Sober man exercises while traveling in his van

Gym on the Go

Graduate Blog: a travel, health and personal evolution lifestyle blog.

By Ryan Howsley Graduate
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Forget about your typical gym set up — its gone. Forget about having a standard/daily routine — also gone. Welcome to my world of creative workouts that must endure through the elements. Long gone are the days of air conditioned gyms, weight machines, and treadmills – on the road it is up to me to adapt to my surroundings and work with mother nature to get in a daily sweat. Whether I find myself deep within a snow-capped mountain range or roasting on a beach where the sand singes my toes, I am required to find alternative ways to workout — and this has proven to be much easier said than done, especially now that summer has become a full-force situation.

Finding the motivation to exercise when we are already sweating by simply sitting under the shade of our Palapa in the summer heat has certainly taken its toll on the consistency of our workouts. On those blazing hot days, we most often find ourselves barely moving (other than to surf, of course) to avoid frying our skin, toes and sweat glands. More than Jess, this sort of daily {non}activity (ie; sitting under a Palapa, surfing when the tide is right, and eating when we are hungry) has brought me to my wit’s end and I have had to take a step back and re-evaluate my situation.

The truth is, by moving into the van and deserting my daily, consistent routine of action-based activities, my sobriety has been put to the test on multiple occasions. I am no longer surrounded by the core group of guys that I have identified with for the past year and instead, I am now either in complete solitude with Jess or I am surrounded by gypsy travelers that continuously talk about two things: passport stamps and parties. Each time I consider joining in the fun and cracking open a beer – because hey, what is one beer combined with boredom? – it takes a few moments of reflection to realize that this weakness is on a day (or series of days) that I also chose to be lazy and forego a solid workout. The conclusion of each and every test to my sobriety: physical activity is the key.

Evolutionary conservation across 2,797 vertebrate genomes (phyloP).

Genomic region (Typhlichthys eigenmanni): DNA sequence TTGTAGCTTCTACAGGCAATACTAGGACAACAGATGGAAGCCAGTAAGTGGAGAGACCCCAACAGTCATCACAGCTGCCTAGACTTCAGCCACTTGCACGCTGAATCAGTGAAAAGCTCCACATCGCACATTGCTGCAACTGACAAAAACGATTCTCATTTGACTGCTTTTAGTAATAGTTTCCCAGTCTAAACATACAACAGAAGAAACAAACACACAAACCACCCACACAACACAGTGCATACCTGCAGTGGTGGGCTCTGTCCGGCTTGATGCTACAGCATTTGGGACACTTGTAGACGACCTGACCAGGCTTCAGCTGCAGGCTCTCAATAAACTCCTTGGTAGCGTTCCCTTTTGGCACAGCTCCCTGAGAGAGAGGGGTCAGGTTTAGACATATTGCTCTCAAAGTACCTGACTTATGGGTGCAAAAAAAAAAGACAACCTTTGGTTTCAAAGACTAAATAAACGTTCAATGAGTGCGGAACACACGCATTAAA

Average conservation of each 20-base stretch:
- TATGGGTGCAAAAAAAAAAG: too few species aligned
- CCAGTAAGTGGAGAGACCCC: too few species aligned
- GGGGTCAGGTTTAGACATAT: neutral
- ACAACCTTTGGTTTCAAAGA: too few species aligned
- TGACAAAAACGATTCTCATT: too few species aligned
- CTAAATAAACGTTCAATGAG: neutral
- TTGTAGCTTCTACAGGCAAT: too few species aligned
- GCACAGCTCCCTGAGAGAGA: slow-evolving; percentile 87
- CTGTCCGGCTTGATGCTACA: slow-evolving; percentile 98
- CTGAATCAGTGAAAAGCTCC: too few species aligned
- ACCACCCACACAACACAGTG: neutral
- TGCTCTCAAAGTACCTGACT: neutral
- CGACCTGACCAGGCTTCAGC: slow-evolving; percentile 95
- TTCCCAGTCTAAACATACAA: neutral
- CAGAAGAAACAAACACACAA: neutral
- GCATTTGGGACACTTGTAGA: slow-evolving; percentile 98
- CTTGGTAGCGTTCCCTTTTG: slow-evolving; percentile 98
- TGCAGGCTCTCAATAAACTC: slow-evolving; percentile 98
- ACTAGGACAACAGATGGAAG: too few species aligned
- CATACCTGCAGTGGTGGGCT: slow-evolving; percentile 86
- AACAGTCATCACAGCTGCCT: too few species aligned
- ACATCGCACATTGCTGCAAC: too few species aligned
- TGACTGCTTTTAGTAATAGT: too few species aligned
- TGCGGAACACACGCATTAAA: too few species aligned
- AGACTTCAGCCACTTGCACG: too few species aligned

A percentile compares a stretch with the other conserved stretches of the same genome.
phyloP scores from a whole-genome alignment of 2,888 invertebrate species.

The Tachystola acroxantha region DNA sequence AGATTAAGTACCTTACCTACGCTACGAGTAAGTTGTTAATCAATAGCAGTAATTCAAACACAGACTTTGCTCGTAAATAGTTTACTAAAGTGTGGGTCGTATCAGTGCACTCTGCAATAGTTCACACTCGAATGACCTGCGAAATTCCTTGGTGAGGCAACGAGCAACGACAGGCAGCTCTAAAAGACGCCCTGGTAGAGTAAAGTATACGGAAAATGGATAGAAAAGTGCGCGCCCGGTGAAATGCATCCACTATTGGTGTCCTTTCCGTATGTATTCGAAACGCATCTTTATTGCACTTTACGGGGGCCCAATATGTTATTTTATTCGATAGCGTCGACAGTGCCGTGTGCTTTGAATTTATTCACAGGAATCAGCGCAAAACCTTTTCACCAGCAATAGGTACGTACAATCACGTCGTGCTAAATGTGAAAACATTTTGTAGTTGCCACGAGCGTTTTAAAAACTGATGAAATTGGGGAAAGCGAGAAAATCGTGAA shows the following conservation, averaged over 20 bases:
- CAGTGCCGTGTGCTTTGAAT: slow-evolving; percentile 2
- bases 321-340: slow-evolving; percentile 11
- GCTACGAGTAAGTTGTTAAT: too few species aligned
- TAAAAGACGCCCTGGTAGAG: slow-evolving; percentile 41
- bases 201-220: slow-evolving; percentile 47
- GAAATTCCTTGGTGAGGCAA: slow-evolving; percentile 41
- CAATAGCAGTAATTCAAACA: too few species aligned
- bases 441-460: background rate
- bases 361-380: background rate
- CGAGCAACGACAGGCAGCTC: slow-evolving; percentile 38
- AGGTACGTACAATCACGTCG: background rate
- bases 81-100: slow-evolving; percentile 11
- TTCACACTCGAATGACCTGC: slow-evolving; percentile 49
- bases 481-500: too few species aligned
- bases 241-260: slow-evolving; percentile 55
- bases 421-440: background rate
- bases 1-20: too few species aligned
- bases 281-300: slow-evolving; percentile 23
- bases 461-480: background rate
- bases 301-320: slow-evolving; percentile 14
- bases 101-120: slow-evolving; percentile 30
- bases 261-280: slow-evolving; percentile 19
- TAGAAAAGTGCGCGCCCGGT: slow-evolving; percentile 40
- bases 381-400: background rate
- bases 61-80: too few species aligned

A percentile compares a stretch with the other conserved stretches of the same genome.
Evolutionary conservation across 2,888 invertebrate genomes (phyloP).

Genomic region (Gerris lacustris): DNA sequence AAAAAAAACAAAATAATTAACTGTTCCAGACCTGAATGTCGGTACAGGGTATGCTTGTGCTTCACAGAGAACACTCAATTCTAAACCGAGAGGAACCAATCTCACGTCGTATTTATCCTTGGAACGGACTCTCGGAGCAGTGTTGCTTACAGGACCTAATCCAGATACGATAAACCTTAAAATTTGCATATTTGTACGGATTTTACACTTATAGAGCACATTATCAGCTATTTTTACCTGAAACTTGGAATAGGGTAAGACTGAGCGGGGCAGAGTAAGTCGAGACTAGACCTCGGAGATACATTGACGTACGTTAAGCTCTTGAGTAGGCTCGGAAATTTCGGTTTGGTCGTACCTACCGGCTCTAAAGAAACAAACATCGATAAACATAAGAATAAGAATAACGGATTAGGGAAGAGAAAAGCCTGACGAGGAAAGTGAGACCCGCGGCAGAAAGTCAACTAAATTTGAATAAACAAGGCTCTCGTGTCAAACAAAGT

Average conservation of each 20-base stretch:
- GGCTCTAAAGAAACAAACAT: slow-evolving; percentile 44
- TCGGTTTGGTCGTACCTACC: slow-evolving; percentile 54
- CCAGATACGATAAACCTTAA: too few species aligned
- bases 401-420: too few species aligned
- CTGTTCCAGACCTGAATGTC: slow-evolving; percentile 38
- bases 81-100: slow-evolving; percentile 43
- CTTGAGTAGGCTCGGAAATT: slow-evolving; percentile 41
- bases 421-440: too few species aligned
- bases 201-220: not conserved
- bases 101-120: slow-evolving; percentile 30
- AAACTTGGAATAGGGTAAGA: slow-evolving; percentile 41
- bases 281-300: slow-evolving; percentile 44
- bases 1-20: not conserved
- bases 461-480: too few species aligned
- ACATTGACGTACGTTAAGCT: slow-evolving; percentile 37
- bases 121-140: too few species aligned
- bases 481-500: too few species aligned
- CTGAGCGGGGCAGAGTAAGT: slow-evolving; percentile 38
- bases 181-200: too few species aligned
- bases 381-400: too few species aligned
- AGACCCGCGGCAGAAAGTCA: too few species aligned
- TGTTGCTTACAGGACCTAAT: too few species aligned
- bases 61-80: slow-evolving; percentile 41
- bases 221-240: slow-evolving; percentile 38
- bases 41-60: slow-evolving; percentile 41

Before we embarked on this van life journey, I was within a 5 miles radius of at least twenty guys that I could call to share a hike, climb, surf, gym or ball session. Now, well, to put it bluntly, Jess can be pretty lazy. She sees no problem with spending the day on the beach, in the shade, reading a book and barely moving except to eat. I have come to accept that my only motivation to keep active must come from within myself and I have taken this opportunity to step up both, my self-reliance and my leadership role within our relationship.

I have taken on the responsibilities of two major aspects within our new lifestyle; being the primary driver through the crazy and insane roads that dominate the undiscovered treasure of Baja and being the sole motivator AND leader of every single sweat party. This is quite a change from being able to go to scheduled, familiar group workouts with my friends, but I have actually found my motivation to work out in being “the other driver” for Jess.

Trust is what relationships are built on, and trust is also at the core of “the other driver” concept that I learned and embraced while in recovery  at Tree House in Costa Mesa, California. Since moving into the van, Jess has learned to trust in both my work-out guidance and my off-road driving skills. By her placement of trust and reliance in me (making me her “other driver”) I find my motivation to both workout and motivate Jess to get off her lazy butt. By keeping active, I am not only keeping myself healthy, but I am keeping myself sane and sober.


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